Wednesday, April 18, 2012

Moquito Bites and World Records

JB asks,

Why does our brain trigger us to itch a mosquito bite?  It doesn't seem to accomplish anything useful...
Nothing useful at all.  We have two sets of nerves in our bodies, one for sensing big impacts on the body and one for sensing gentle interactions with the surroundings.  This is why rubbing an injury decreases the pain experienced -- the nerves for the big stuff are sending their signal to the brain causing the pain, but the light rubbing fires up the other nerves telling your brain that there is something gentler going on.  This forces your brain to split its attention and thereby give less focus to the pain signal.  In the same way, scratching an itch can not only dislodge the irritant causing the itch, but triggers the big contact nerves and keep the brain from focusing on the sensation of the light touch nerves that causes the itch sensation.

When a mosquito bites you, it injects a chemical to stop clotting so it can take the blood it seeks.  As a result, your body sends histamines to remedy the situation and this in turn causes a swelling in the blood vessels.  This stretches the skin ever so slightly and that disruption from normal triggers the signal from the gentle touch nerves which the brain interprets as an itch. The itch is just a by-product of your body trying to heal itself from the small injury inflicted by the mosquito.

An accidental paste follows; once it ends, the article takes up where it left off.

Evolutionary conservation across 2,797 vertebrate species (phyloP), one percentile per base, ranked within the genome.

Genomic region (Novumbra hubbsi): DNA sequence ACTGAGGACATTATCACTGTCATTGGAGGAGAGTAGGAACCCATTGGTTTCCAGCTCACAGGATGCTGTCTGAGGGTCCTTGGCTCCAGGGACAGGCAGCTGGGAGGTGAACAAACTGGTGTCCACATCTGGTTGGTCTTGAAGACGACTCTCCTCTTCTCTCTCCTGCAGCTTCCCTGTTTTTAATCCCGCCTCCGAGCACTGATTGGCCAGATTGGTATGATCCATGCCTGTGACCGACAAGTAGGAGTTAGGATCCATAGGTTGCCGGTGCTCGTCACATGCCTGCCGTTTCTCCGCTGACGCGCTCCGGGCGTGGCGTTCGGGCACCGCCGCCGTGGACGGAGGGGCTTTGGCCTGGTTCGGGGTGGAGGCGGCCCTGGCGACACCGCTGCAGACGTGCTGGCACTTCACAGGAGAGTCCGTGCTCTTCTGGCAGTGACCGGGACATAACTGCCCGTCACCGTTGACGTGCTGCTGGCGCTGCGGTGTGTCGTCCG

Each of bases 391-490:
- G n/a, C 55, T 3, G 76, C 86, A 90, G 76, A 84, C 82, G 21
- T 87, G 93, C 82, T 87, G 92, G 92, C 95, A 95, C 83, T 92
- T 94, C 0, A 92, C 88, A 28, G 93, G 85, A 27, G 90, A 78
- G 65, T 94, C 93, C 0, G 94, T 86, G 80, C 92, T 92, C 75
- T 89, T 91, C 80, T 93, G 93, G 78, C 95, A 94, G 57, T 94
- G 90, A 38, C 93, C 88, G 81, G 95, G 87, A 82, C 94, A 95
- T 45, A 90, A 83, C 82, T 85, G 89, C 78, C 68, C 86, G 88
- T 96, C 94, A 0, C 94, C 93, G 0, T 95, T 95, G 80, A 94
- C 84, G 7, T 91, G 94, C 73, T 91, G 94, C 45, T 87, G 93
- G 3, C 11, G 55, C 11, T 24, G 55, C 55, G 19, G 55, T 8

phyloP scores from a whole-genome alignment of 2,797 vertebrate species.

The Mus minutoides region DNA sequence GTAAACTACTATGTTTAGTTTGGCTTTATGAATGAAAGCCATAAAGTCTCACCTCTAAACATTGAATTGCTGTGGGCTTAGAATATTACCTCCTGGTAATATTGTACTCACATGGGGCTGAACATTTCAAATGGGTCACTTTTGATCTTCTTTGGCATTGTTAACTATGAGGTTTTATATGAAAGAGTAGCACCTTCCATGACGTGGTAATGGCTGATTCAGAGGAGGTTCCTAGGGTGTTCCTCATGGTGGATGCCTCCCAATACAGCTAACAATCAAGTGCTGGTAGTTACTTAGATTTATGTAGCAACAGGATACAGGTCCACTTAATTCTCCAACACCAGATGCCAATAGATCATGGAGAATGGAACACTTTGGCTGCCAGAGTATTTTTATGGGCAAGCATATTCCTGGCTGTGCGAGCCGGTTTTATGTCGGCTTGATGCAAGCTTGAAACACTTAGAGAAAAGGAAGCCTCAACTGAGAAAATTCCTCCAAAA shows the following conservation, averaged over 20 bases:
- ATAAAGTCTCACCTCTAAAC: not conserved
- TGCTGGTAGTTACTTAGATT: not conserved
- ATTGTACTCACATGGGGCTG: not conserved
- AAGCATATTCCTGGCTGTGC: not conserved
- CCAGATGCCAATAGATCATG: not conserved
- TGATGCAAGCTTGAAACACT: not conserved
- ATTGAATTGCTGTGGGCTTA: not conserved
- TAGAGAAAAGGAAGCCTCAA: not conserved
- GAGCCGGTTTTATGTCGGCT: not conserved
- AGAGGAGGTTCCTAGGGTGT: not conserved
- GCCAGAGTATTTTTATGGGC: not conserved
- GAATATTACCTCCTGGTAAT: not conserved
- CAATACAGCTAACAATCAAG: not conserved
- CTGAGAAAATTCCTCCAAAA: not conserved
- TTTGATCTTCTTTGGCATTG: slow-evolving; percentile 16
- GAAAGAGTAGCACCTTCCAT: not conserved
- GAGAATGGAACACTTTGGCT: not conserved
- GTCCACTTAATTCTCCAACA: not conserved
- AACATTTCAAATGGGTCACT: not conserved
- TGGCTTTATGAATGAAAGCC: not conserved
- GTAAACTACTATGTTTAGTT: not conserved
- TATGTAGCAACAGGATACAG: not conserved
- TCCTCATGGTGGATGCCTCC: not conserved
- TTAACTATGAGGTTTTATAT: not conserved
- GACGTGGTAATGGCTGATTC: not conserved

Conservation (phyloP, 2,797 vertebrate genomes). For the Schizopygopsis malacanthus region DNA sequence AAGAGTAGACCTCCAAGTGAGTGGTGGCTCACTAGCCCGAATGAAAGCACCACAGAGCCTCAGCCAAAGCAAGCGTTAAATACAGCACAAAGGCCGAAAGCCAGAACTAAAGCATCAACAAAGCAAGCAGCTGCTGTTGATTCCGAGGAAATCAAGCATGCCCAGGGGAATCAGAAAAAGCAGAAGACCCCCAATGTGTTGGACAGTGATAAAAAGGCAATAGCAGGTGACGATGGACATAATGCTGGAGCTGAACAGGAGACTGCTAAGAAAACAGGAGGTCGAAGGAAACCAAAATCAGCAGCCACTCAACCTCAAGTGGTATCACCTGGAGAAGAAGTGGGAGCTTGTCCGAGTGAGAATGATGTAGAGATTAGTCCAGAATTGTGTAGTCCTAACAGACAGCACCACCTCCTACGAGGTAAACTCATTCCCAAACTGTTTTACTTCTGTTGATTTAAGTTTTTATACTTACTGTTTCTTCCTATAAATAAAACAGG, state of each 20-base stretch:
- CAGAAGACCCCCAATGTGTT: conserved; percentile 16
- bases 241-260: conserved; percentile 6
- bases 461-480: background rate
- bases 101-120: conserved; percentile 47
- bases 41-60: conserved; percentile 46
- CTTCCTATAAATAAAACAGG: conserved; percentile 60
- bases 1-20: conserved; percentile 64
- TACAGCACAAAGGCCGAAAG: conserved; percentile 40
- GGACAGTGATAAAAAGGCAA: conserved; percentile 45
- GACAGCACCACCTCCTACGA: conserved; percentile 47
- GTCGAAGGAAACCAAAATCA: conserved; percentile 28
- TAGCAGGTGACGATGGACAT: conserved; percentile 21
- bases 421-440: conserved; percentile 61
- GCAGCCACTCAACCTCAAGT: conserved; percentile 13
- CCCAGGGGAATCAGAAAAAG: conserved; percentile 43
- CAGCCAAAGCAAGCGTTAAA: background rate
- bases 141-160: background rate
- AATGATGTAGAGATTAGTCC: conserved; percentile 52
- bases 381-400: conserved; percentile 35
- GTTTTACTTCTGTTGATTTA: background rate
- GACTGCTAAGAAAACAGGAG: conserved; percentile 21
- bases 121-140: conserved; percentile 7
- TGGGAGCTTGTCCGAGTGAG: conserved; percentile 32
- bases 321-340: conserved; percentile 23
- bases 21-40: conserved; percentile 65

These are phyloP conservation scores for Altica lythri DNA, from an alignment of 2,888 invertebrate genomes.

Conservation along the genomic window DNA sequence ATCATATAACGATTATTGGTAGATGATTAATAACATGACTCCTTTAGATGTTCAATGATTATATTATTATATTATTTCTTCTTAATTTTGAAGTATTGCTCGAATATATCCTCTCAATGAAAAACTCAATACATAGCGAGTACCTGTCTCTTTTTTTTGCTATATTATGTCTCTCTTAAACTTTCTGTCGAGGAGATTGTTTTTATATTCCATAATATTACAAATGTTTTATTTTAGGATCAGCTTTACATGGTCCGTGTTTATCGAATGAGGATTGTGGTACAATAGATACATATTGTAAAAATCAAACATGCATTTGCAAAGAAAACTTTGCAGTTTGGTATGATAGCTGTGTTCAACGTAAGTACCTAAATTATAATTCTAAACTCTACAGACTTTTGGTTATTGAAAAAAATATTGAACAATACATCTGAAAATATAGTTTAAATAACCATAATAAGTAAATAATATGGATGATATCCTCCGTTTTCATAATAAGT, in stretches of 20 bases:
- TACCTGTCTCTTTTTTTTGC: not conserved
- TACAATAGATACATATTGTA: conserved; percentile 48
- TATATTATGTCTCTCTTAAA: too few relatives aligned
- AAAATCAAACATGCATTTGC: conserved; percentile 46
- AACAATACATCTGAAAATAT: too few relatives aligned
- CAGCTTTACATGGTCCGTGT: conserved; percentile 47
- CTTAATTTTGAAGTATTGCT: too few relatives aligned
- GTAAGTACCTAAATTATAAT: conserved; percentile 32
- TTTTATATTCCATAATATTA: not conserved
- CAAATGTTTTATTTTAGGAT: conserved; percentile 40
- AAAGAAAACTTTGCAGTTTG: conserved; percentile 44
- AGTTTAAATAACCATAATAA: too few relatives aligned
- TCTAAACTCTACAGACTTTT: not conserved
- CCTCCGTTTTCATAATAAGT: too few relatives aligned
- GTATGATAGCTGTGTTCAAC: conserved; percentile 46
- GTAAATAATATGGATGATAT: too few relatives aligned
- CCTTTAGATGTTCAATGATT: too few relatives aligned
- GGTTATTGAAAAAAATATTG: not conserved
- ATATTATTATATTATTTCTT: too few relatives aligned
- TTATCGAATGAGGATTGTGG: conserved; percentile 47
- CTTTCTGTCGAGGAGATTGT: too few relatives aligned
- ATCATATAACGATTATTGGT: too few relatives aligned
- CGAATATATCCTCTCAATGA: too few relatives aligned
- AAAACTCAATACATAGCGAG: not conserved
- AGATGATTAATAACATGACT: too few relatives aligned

PeterLC asks,
Each year the world's fastest man seems to break his own record (by 100ths of a second).  Since no one could conceivably run a 2 second 100 m dash. What is the maximum speed possible for the human body to run?  There must be a physical limit that can be reached.
 Like yesterday, we cannot put a number on it, but yes, there will be a limit.  Improvement in training techniques and athlete size may always make a record breaking run possible, but like Zeno's racetrack, there's a convergence to a lower limit.  You see this in baseball where pitchers throw no harder now than at any time in history.  Nolan Ryan threw 100 miles per hour and while you'll get someone who can crack 103 or 104 from time to time, you don't see major jumps.  The human body works the way it does and this does put constraints on how fast we can run or throw.